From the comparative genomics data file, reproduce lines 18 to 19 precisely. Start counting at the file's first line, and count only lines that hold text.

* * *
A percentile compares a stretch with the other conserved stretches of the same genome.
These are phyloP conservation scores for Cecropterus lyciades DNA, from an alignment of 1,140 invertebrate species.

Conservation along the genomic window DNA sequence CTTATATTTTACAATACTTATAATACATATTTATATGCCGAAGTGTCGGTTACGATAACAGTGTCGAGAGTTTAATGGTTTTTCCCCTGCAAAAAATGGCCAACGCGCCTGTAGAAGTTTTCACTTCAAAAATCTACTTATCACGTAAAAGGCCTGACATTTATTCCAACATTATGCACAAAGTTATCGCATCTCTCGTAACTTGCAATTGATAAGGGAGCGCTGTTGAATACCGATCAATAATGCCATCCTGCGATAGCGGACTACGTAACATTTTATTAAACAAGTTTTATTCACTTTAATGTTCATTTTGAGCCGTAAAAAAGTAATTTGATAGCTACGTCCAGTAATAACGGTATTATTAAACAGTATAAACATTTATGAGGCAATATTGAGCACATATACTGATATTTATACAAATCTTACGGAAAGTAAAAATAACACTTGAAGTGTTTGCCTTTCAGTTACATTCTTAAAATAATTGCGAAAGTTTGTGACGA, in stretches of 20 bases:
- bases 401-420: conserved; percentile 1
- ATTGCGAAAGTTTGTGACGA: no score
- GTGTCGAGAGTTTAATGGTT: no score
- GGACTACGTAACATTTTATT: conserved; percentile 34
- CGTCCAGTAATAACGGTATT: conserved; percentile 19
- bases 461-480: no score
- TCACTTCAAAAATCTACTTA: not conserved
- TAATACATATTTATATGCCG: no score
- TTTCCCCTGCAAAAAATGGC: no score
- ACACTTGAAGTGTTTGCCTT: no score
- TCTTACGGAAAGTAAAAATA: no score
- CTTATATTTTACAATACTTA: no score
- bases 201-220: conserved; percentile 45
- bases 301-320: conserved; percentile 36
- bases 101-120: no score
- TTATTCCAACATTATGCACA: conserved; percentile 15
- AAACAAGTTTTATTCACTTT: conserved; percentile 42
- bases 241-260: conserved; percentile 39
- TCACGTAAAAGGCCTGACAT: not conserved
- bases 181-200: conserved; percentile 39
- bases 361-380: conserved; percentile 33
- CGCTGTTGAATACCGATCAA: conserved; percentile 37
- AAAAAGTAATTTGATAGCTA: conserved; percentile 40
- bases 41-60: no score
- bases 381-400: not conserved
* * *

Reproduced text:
- bases 101-120: no score
- TTATTCCAACATTATGCACA: conserved; percentile 15